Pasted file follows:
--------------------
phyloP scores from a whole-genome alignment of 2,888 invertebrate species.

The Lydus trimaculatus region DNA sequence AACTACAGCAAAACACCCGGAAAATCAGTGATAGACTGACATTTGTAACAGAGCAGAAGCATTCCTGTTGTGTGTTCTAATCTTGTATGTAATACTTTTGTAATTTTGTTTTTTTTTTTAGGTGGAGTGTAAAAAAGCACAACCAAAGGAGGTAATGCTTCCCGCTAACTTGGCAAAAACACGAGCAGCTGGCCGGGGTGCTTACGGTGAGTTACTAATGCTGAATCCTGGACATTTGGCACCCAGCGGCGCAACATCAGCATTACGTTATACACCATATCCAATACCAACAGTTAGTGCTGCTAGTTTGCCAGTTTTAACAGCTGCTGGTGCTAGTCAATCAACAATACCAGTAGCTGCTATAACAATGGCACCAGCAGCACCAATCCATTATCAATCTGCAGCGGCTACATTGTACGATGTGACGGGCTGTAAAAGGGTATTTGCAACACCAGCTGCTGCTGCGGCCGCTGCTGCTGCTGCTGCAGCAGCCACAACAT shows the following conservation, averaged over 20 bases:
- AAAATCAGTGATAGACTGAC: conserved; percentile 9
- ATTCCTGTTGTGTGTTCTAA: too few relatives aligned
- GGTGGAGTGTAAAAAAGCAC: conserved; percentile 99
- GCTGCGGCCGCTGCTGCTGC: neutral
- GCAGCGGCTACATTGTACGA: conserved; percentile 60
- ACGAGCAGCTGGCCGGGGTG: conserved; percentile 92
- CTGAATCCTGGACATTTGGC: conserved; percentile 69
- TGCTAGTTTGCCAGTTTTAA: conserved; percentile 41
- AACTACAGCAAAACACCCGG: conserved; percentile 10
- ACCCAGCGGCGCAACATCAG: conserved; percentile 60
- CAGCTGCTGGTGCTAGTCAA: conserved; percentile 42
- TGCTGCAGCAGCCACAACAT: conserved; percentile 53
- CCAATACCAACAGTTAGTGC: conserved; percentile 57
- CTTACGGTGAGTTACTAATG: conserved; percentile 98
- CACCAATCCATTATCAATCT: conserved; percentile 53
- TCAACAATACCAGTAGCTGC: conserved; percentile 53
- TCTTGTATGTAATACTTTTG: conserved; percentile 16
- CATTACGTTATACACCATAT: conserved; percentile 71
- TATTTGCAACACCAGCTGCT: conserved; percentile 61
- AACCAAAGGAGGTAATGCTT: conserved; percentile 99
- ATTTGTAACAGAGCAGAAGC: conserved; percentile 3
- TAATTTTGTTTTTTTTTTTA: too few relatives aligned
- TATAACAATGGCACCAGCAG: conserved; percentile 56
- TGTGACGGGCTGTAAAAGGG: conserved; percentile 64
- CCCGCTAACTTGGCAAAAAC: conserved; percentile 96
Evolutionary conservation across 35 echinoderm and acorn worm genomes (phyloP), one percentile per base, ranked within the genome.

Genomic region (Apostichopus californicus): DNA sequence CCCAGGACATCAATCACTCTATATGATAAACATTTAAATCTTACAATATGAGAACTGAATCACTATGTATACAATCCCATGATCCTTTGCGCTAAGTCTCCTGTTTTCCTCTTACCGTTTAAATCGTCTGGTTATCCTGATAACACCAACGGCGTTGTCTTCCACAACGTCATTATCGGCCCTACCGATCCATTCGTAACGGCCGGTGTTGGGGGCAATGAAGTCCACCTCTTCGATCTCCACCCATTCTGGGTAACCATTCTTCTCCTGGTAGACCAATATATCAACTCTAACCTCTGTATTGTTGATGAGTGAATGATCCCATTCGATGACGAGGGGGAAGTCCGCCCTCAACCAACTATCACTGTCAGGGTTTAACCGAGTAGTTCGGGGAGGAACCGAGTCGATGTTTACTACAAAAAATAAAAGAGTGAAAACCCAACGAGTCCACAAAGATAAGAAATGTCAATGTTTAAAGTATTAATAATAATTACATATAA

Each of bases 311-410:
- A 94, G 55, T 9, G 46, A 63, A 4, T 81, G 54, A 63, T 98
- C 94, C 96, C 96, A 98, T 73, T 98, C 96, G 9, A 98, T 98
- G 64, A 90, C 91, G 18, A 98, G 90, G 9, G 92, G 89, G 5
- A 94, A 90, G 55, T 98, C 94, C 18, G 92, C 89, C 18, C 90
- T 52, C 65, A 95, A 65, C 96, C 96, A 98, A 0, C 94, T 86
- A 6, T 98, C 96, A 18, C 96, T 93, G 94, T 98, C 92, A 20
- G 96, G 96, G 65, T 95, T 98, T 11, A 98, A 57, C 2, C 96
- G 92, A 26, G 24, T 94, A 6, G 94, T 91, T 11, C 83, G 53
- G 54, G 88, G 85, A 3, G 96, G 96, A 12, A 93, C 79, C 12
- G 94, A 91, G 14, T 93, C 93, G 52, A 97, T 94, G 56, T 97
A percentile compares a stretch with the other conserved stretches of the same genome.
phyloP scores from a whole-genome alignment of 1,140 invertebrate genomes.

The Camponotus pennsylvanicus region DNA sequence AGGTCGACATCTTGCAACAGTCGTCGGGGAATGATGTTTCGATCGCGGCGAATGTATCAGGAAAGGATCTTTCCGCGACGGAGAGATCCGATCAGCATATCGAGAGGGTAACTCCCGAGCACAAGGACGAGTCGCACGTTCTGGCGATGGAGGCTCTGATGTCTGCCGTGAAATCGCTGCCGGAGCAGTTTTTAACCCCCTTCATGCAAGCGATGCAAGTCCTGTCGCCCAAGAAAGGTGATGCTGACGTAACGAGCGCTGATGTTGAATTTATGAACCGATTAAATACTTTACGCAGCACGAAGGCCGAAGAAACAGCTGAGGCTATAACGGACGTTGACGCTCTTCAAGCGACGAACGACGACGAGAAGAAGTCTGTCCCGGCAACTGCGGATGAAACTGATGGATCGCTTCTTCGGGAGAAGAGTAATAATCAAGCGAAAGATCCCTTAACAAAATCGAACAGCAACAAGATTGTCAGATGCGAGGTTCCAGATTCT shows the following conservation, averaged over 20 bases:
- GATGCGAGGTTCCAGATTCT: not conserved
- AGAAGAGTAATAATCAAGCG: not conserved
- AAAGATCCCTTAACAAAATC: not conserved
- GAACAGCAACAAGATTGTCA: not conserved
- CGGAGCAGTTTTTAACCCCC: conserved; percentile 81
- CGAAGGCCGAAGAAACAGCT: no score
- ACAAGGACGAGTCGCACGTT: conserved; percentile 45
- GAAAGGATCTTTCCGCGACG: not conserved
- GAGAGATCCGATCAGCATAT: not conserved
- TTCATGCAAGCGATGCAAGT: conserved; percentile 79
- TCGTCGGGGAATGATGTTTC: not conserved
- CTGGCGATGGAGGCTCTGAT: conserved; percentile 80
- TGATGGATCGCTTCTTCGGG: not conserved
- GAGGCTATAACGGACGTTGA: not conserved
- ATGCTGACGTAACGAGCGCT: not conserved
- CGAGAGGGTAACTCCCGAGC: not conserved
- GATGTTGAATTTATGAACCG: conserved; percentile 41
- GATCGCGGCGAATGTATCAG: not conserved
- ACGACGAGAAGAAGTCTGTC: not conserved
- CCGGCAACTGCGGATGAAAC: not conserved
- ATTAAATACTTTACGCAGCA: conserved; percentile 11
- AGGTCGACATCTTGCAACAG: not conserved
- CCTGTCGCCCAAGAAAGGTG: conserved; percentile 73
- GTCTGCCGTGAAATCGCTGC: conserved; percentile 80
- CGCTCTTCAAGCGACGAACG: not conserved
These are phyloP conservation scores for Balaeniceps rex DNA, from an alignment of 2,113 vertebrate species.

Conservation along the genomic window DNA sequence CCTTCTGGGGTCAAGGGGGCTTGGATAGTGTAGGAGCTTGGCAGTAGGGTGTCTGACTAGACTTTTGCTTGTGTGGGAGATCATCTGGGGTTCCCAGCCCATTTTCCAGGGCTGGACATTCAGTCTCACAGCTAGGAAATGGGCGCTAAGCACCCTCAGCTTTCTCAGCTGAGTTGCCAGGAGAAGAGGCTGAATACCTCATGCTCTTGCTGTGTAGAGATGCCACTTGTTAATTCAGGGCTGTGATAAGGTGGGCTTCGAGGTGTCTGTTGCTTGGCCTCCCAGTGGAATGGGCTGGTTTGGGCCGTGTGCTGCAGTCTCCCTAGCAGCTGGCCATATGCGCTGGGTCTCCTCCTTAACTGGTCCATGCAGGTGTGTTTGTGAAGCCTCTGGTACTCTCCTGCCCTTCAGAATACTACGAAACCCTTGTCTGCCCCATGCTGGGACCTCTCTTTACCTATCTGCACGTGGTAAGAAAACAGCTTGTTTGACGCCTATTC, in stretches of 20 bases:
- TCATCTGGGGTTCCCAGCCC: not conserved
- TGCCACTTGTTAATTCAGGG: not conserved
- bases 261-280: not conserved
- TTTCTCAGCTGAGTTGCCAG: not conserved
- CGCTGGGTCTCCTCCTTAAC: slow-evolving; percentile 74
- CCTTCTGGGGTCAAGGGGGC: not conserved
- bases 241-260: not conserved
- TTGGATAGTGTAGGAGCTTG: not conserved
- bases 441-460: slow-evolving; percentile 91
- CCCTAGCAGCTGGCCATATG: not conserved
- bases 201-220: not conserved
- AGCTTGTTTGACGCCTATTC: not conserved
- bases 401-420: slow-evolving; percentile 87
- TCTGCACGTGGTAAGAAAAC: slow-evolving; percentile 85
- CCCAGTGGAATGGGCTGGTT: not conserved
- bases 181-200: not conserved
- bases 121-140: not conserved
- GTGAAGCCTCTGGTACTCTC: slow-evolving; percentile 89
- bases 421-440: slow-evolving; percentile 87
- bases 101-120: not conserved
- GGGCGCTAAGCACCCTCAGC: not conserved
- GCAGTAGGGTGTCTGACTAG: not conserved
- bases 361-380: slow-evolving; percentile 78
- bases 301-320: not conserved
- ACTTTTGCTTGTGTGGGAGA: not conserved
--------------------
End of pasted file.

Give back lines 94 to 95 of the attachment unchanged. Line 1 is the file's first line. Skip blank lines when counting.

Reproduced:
- bases 301-320: not conserved
- ACTTTTGCTTGTGTGGGAGA: not conserved